Hijab ban in India: Bella Hadid stands in solidarity with Muslim women who choose to wear the hijab
Bella Hadid uses her platform to raise awareness about discrimination against Muslim women who wear the hijab.
The model, 25, shared a series of posts on her Instagram on Thursday, February 17 detailing some of the struggles affecting Muslim women around the world today.
A message showed support for Hoda Al-Jamaa, a 17-year-old schoolgirl from Otago, New Zealand, who was hospitalized this month after three other students allegedly ripped off her hijab and beat her.
“It makes me angry and sick,” Hadid wrote in the caption.
“We need to change this immediate judgmental mindset. Teach our friends, children, parents, families that wearing a hijab, being a Muslim, or being anything other than white in general, does not equate to being a threat or different from anyone else.
As current fashion trends such as the balaclava gain popularity, Hadid also urged the public to “remember where the hijab resonated and why it is so important to Muslim women around the world.”
“Although different forms of hijab and headwear are beginning to appear in fashion, let us still remember the daily struggle, abuse and discrimination that Muslim women regularly face because of their faith and beliefs. what they stand for,” she said. .
“While we see growing appreciation for hijabs and coverings in fashion, we also need to recognize the cycle of abuse that Muslim women of all different ethnicities in fashion routinely encounter in fashion houses, in especially in Europe and America.”
Hadid shared a photo of a recent project from a French publication court which aimed to challenge widespread stereotypes about hijabi women.
The photograph shows seven smiling Muslim women dressed in brightly colored outfits by Jacquemus.
“This photo is of a good friend of mine,” she said, tagging French model Taqwa Bint Ali in the caption.
“She said to me, ‘I remember I decided to do this shoot because I had never seen photos of smiling, colorful Muslim women. I needed to create these images so badly.’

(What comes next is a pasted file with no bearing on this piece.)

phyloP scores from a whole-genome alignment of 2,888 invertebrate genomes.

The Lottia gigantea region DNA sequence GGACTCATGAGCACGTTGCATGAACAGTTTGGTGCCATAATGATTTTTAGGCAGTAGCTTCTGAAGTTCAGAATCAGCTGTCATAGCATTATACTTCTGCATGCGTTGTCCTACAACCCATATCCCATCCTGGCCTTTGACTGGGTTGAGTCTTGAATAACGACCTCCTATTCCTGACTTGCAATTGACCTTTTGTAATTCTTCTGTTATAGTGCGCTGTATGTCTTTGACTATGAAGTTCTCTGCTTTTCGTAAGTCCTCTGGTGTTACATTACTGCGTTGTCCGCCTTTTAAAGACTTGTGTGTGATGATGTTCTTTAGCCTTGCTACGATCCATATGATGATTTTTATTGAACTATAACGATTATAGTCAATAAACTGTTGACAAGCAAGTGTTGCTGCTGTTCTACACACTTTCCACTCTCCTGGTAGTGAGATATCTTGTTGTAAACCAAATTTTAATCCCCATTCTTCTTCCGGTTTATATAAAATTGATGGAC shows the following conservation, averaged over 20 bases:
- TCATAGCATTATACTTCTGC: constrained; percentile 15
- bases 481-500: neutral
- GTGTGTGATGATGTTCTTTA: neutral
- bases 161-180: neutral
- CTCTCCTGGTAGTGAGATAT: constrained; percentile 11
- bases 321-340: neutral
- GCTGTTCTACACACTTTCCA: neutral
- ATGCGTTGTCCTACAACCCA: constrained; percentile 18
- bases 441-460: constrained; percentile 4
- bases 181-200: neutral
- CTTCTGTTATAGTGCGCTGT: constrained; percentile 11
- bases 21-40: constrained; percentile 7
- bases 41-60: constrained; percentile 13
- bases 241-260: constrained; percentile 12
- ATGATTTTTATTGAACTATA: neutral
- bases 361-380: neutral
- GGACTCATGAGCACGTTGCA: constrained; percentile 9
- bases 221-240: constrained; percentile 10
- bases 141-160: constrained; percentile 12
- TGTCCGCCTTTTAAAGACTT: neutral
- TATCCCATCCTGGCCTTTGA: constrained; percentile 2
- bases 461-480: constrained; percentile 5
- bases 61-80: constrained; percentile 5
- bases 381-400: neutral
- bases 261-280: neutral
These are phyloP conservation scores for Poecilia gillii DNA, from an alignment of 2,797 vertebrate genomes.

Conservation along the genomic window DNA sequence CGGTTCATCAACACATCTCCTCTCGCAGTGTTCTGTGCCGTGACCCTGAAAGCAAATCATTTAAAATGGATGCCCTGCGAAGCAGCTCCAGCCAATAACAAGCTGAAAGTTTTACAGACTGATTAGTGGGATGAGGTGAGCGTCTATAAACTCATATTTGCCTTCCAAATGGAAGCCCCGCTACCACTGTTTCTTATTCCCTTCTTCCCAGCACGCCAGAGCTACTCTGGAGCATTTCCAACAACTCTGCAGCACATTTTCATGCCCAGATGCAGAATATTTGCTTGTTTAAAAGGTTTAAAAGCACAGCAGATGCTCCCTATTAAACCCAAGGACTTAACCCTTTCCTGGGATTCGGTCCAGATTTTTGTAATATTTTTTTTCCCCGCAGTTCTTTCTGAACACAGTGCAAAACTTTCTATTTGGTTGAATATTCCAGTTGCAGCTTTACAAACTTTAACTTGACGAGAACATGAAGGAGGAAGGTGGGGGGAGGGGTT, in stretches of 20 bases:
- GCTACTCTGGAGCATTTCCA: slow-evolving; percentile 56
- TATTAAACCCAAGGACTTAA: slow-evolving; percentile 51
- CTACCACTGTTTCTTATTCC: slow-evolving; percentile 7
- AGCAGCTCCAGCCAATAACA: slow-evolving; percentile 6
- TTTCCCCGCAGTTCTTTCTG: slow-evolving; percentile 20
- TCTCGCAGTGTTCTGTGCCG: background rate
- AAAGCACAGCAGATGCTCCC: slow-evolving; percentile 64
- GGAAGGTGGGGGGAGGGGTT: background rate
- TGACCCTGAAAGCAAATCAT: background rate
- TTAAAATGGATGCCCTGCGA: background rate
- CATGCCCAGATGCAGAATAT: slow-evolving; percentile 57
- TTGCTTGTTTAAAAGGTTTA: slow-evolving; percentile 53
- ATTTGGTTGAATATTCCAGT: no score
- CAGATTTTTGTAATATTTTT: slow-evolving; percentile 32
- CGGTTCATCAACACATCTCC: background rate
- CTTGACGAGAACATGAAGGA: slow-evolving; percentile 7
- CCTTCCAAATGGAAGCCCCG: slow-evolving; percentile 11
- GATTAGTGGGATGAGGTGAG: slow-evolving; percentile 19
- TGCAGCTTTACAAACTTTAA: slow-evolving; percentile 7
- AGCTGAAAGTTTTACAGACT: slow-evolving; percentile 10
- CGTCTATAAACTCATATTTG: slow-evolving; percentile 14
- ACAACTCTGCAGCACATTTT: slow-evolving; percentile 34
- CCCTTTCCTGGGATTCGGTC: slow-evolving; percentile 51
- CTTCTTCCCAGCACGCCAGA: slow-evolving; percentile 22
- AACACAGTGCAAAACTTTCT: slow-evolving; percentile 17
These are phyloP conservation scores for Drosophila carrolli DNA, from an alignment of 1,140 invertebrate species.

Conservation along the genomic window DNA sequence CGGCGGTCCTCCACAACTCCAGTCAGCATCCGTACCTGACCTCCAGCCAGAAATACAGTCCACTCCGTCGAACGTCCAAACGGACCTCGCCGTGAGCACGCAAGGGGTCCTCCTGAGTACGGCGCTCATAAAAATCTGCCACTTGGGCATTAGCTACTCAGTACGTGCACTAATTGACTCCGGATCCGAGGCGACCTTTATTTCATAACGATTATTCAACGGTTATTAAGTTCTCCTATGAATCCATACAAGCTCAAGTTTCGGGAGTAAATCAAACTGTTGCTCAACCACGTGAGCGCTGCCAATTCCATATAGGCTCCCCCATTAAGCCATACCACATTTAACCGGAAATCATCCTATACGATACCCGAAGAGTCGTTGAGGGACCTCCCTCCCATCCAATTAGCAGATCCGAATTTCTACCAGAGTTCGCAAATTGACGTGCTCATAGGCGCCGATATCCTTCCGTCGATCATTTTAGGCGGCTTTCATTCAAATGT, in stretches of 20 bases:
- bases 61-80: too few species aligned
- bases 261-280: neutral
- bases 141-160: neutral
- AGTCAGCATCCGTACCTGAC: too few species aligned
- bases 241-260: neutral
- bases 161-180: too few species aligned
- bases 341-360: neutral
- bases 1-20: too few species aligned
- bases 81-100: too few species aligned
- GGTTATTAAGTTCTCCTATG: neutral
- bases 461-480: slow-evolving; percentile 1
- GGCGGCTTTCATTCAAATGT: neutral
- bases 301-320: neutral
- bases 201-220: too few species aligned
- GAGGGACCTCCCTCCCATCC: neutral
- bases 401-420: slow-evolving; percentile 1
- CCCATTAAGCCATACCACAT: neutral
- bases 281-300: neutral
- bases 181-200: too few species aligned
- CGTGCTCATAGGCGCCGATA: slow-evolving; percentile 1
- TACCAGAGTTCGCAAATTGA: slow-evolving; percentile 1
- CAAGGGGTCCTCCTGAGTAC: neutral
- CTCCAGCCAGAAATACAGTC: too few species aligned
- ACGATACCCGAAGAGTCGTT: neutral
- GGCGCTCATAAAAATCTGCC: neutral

In a third post, the model called on the leaders of France, India, Quebec and Belgium to end “discriminatory” laws against the hijab and other religious coverings in their countries.
Protests have been taking place across the Indian state of Karnataka since earlier this month after a government-run college banned six teenage girls from wearing the hijab in classrooms.
In January, the French Senate voted in favor of banning the wearing of “religious symbols” – including the hijab – in sports competitions.
The ban, proposed by the right-wing group Les Républicains and opposed by Emmanuel Macron’s government, was approved by 160 votes in favor and 143 against.
The bill will now go to France’s National Assembly after the Senate refused to vote on the legislation this week.
“I urge France, India, Quebec, Belgium and all other countries in the world that discriminate against Muslim women to rethink the decisions you have made or are trying to make at the future about a body that is not yours,” Hadid said. wrote.
“It’s not your job to tell women whether or not they can STUDY or PLAY SPORTS, ESPECIALLY when it comes to their faith and safety.”
The right of Muslim women to wear the hijab has been a point of contention in France since 1989, when three students were suspended from a school in Creil for refusing to remove their headscarves.
Since then, at least 100 girls have been suspended or expelled from schools for wearing the hijab in class. In almost half of these cases, the exclusions were overturned by the French courts.